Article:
Career as a Political Scientist


Summary

A Political Scientist is someone who studies government, political processes and political issues in a scientific way, often within the context of an academic institution. This field of study encompasses many things besides the formal institutions of government. Formal laws are indeed studied, but so are things like public opinion, parties and economics. Political scientists study and analyse the ways in which governments and political systems are organized, and the relationship between government, society and the economy. They seek to resolve political problems through practical and theoretical means by offering advice to and commentary on the way in which governments operate.

They research elections, laws, political groups, write reports on their findings, contribute to media discussion on politics, liaise with international government organisations, and provide advice to governments, politicians, nongovernment organisations (NGOs), and other groups and individuals with an interest and stake in the political system. The field is diverse and includes many different subfields. Some political scientists specialize in the study of a single country's unique institutions, such as in the study of Indian government.

In an academic setting, the process often starts with curiosity about some observed fact. The political scientist asks intelligent and answerable questions, and then the process of gathering data or doing research begins. If the questions are more philosophical or historical, research might involve reading texts, either classic works by thinkers like Plato or more contemporary historical works. On the other hand, if the questions concern more practical matters like government economic policy, the researcher might spend time looking at statistics on recent budget deficits or the rate of inflation. The results of research are often published in academic journals or in book form.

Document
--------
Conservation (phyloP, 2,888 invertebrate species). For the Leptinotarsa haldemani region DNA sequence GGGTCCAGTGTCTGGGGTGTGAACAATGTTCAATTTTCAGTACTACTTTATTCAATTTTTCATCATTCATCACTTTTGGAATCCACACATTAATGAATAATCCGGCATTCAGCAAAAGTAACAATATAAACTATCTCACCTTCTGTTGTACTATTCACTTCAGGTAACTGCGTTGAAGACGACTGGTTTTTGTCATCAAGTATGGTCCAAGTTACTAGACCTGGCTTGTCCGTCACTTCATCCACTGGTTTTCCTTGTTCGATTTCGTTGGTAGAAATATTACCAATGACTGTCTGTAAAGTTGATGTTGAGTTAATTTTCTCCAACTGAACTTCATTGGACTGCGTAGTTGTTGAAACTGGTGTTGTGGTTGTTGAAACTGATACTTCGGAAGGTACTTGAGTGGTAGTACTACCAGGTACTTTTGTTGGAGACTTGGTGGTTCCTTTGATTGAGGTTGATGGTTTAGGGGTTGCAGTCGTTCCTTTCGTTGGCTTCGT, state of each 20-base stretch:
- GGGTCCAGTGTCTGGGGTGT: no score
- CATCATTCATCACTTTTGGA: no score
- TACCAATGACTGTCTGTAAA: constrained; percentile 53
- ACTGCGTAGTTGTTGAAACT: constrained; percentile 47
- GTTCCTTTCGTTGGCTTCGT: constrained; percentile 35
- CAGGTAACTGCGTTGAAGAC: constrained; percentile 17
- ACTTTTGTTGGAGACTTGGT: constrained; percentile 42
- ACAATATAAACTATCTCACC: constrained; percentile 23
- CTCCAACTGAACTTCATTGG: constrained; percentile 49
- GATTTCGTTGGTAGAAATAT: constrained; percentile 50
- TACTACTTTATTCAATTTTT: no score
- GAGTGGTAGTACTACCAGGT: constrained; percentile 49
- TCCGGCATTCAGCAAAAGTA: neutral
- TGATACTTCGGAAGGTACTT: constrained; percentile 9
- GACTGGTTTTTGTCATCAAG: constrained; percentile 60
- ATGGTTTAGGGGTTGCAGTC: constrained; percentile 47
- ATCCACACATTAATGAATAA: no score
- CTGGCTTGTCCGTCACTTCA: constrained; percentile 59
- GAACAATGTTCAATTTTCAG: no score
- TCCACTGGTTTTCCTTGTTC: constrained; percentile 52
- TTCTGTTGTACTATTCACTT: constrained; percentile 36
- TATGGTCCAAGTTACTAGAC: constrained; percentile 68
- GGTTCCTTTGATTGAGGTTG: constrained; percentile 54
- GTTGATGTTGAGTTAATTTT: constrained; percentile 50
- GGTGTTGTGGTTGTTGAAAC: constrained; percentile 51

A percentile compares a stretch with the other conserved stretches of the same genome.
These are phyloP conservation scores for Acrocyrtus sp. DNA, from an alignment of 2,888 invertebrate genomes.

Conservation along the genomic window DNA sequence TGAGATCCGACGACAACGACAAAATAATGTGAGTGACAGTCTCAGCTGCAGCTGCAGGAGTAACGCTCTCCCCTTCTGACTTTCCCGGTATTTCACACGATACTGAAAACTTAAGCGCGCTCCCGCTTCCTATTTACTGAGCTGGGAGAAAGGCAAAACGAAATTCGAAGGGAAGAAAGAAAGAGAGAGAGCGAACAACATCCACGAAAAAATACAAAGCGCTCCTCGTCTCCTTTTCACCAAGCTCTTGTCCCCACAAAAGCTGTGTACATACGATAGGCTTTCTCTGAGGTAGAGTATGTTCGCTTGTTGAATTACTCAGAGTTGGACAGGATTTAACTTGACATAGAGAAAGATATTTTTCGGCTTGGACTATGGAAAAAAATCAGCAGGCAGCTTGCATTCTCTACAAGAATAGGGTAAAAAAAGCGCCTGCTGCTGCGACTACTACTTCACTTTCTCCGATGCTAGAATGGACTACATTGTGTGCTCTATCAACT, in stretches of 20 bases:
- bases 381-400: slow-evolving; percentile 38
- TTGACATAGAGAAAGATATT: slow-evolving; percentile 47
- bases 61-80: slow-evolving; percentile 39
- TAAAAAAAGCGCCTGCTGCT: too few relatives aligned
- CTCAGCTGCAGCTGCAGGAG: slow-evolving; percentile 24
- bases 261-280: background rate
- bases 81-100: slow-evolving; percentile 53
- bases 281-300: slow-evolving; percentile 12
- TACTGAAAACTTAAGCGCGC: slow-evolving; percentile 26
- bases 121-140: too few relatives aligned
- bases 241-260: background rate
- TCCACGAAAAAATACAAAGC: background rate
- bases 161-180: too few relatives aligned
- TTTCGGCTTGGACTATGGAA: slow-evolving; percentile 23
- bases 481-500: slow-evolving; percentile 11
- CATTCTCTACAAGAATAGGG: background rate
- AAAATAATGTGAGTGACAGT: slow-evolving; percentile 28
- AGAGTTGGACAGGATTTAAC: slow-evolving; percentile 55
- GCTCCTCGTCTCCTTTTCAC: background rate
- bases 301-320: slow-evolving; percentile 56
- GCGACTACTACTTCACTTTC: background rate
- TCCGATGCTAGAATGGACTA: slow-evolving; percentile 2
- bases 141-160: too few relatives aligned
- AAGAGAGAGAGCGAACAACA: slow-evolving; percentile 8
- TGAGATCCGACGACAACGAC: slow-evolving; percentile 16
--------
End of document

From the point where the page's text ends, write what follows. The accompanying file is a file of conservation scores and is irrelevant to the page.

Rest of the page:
Besides pursuing academic knowledge for its own sake, political scientists also engage in four other broad areas of activity: advice, commentary, government employment and direct political action. Political advice involves providing policy analysis and consultation to governments and corporations. Political commentary involves expressing opinions on the important issues of the day through various media, such as newspapers, television, radio, and blogs.

Government employment means working for some public entity or agency, whether at the national, state or local level. Finally, direct action could mean being an actor in the political process itself, either through holding an elected office or engaging in lobbying activity on behalf of a company or a cause.

Work Environment

Political Scientists work mostly in the offices of government departments, private research institutions, universities or non-profit organisations. They usually work regular business hours, but may be expected to work longer hours to ensure deadlines are met. Political scientists may be expected to travel to attend conferences or to research political systems or situations taking place interstate or internationally. Political scientists usually require direct access to those involved in the political system, such as parliamentarians, as well as to the media.

Entry Level Education

  • Bachelor's Degree for some entry-level positions.
  • Master's or Doctoral Degree related to Political Science.

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